The story behind the BTC shock

By 07/12/2021News
stockmarket

stockmarket

7.12.2021 – Special Report. Is the correction over now? Bitcoin crashed to around $46,000 in just a few days. Now the recovery is underway. As it looks, the crash had its origins overseas. The reason was probably a misinterpretation of the unusual US labor market report. We shed light on the background.

Looking back ahead: On Friday, the world still seemed fine for the BTC bulls and Bitcoin remained calm at around $57,000. Then it took off. A whopping flash crash of around 20 percent. A quick look at the chart analysis basics: the asset briefly pierced the 200-day line, then shot back up.

Margin call massacre  

Early Saturday morning in the normally quiet hours of Asian trading, momentum chasers en masse imploded – and BTC roared lower. Vijay Ayyar, head of Asia-Pacific at crypto exchange Luno, speaking to Bloomberg, said heavily leveraged buyers were flushed out of the market. And data collectors at Coinglass reported Saturday that more than 400,000 crypto accounts worth $2.6 trillion were liquidated in the past 24 hours. That compares with the current figure of just over 60,000 closed accounts.

Curious US jobs report

The culprit was Friday’s bizarre U.S. jobs report: for one, U.S. employers had added only 210,000 jobs in November, while analysts had expected 550,000. Seemingly a disaster. Those who only looked at this number may have mentally said goodbye to tapering – more cheap money, more inflation. And they probably took more long positions on credit.

But the official unemployment rate fell from 4.6 to 4.2 percent. Strong economy, then, closing the money floodgates. Bearish factor for cryptos. Bull Trap.

The puzzle’s solution: the US Labor Department produces TWO studies – one with data from employers, one directly from households. And the latter tells a positive story about the economy. Apparently, more people have been making a living as freelancers and self-employed. While companies – perhaps because of all the discussion about the Corona vaccination requirement – are not yet hiring as hoped.

Buy the dip

The conclusion: we suspect that the bizarre U.S. jobs report killed a lot of traders who had built up highly leveraged long positions on the cheap. The slow countermovement suggests that now more bargain hunters have entered again. All tapering notwithstanding. According to research by UBS, especially very small traders, crypto exchanges and also large whales stocked up to buy the dip.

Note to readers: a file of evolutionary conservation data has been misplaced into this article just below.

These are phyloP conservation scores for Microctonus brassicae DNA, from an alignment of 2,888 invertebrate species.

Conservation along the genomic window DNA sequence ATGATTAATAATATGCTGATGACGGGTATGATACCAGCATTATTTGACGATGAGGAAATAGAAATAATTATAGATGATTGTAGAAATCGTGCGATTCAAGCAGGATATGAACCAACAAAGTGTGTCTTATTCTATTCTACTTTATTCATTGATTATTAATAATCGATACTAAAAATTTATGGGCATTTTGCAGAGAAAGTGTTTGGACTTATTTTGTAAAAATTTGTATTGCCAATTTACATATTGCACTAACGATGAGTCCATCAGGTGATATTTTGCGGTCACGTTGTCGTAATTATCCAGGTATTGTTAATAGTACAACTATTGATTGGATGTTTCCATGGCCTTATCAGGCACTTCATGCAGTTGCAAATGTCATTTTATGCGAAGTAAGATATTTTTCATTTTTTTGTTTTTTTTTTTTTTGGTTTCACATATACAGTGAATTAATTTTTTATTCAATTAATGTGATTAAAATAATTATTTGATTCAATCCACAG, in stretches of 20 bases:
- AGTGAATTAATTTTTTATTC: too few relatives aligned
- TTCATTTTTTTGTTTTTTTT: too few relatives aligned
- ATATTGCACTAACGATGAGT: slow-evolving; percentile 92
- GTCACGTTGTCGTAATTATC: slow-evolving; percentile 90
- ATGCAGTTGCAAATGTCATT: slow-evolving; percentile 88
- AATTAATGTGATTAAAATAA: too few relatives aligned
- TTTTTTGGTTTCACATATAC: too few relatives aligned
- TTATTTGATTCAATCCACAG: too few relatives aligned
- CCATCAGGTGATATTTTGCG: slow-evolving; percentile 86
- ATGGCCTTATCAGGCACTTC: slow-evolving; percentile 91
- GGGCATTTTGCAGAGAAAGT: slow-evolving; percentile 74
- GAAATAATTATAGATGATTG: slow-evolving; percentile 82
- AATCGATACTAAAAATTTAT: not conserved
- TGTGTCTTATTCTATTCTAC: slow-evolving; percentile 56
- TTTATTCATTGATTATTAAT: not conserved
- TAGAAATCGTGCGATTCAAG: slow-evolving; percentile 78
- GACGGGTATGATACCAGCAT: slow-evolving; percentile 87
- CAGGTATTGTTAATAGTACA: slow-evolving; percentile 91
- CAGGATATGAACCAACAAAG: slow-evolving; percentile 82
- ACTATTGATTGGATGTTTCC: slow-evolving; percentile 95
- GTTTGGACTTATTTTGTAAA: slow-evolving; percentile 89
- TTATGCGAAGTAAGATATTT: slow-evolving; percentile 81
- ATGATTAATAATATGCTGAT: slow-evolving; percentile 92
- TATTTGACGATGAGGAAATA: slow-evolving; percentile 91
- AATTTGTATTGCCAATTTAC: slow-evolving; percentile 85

Grayscale Investments of New York contributed another pertinent figure: It said 55 percent of its investors surveyed invested in bitcoin for the first time in the past 12 months. Did some of these newbies lose their nerve? Who knows. Yet the majority of newcomers are long-term investors, according to Grayscale. Perhaps some have now bought the dip. Fittingly, a prominent buyer came forward: Nayib Bukele, President of El Salvador, quickly stocked up and managed to buy almost at the intermediate low. We are keeping an eye on the matter for you!

 


Important Notes on This Publication:

The content of this publication is for general information purposes only. In this context, it is neither an individual investment recommendation or advice nor an offer to purchase or sell securities or other financial products. The content in question and all the information contained therein do not in any way replace individual investor- or investment-oriented advice. No reliable forecast or indication for the future is possible with respect to any presentation or information on the present or past performance of the relevant underlying assets. All information and data presented in this publication are based on reliable sources. However, Bernstein Bank does not guarantee that the information and data contained in this publication is up-to-date, correct and complete. Securities traded on the financial markets are subject to price fluctuations. A contract for difference (CFD) is also a financial instrument with leverage effect. Against this backdrop, CFD trading involves a high risk up to the point of total loss and may not be suitable for all investors. Therefore, make sure that you have fully understood all the correlating risks. If necessary, ask for independent advice.

CFDs are complex instruments and come with a high risk of losing money rapidly due to leverage. 81% of retail investor accounts lose money when trading CFDs with this provider.
You should consider whether you understand how CFDs work and whether you can afford to take the high risk of losing your money.